In the early decades of Top 40 radio — the 1950s and ’60s — pop music was saccharine sweet and rock ’n’ roll aimed at pubescent teens. Country and Western, on the other hand, was party music for hard-drinking, bon vivant adults, filled with stories of cheating and despair. “Slipping Around,” a song about unfaithful spouses by Texan Floyd Tillman, was No. 1 for 17 weeks in 1949 on the country charts; the pop charts wouldn’t dare touch such a subject. Honky-tonk music even developed a darker musical genre: psychobilly.
Psychobilly has no apparent boundaries. There have been songs about suicide, murder, Russian roulette, drug overdoses, prisons, rubber rooms, a song about serial rapist Caryl Chessman and even a song by Texan Dave McEnery called “The California Hippie Murders,” where McEnery yodels about Charles Manson.
But no song is as disturbing and unforgettable as “Psycho,” a lunatic account of murder from a killer’s perspective. Hear it once, and you may never want to play it again (especially in a dark room). Most bizarre of all, it was written by an admired, blind Texas songwriter who wrote a beloved country classic, then recorded by a Texas honky-tonk legend who himself had written a classic gospel song.
Leon Payne was born in Alba, Texas, on June 15, 1917. Blind in one eye at birth, he later lost sight in his other eye during early childhood. Educated at the famous Texas School for the Blind, Payne met and married his wife, Myrtie Velma Courmier (who was also blind). Payne would become known as “The Blind Balladeer.” He played with Bob Wills in the 1930s and also had a popular radio show out of Palestine, Texas.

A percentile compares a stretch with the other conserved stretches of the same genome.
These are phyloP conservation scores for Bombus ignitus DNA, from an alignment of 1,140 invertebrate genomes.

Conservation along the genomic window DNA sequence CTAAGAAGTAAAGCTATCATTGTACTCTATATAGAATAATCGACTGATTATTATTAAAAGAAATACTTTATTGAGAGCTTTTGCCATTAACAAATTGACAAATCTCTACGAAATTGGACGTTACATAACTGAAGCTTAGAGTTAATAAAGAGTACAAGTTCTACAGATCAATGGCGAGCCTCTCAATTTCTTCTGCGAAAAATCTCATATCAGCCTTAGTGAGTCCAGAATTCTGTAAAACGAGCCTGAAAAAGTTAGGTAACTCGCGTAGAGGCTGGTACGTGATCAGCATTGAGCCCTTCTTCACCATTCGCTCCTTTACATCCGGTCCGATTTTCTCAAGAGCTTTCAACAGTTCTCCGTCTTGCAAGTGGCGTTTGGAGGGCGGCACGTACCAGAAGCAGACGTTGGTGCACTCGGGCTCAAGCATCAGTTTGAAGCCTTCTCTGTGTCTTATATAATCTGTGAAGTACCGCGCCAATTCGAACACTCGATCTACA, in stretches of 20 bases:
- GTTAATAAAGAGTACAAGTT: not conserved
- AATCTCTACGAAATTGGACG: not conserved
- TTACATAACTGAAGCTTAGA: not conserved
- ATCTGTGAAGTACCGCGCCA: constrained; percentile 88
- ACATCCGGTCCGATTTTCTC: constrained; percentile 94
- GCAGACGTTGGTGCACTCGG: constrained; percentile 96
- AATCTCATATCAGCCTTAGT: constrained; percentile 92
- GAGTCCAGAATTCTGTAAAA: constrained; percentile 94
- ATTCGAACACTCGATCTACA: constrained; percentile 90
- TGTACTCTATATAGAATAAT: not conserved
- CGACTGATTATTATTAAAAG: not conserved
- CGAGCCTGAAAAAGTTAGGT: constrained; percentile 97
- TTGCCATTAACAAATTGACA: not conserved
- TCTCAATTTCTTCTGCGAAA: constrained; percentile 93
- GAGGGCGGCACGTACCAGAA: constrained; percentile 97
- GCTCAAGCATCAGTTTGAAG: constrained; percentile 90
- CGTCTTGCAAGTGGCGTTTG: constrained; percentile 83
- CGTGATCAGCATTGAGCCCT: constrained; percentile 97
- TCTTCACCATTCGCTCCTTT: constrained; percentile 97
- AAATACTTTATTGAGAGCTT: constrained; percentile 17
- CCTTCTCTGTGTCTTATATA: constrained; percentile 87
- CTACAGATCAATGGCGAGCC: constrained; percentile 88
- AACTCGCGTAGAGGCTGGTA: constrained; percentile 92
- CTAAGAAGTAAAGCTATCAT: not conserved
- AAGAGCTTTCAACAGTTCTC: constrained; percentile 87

In 1949, Payne would record and release his most famous song, “I Love You Because.” The song spent 32 weeks on the charts and was Payne’s only Top 10 hit. “I Love You Because” was the first song ever recorded by Elvis Presley and later, in the 1960s, Top 10 hit versions would be recorded by Al Martino and Jim Reeves. Payne also wrote a well-known hit for Hank Williams, “Lost Highway.”
Payne wrote “Psycho” in 1968 after a discussion about serial murderers with his longtime steel guitar player, Jackie White. (White would become a victim in the song, buried under a sycamore tree.) Eddie Noack, a well-liked and respected honky-tonk singer-songwriter (born De Armand Noack in Houston on April 29, 1930) had fallen on hard times by the late ’60s. Noack had a degree in journalism and English but loved singing. He became a country music performer after winning a talent contest in the late ’40s. One associate described Noack as 100 percent honky-tonk. He had a fine singing voice and a vocal style similar to Junior Brown. After a minor hit, “Gentlemen Prefer Blondes,” in 1949, Noack struggled for another hit and recorded for a dozen independent labels in the next decade.
He became associated with Pappy Daily, the infamous manager of Lefty Frizzell and George Jones, and in 1956, Noack wrote “These Hands,” a gospel song that became a Top 10 hit for Hank Snow and would become Noack’s best-known song. Noack decided to concentrate on songwriting in the early ’60s, often writing for George Jones and recording occasionally on small labels. By 1968, he was a heavy drinker, and dipsomania affected his career. Noack was regulated to cutting vanity records on the tiny K-Ark label for amateur poetry writers who wanted their poems put to music.
Noack, who knew both Jackie White and Leon Payne, used some leftover recording time to record “Psycho” and three other murder and bedlam songs in 1968, including a song he penned called “Dolores” (about a serial killer who accidentally murders his wife — by coincidence, Noack once had a wife named Dolores).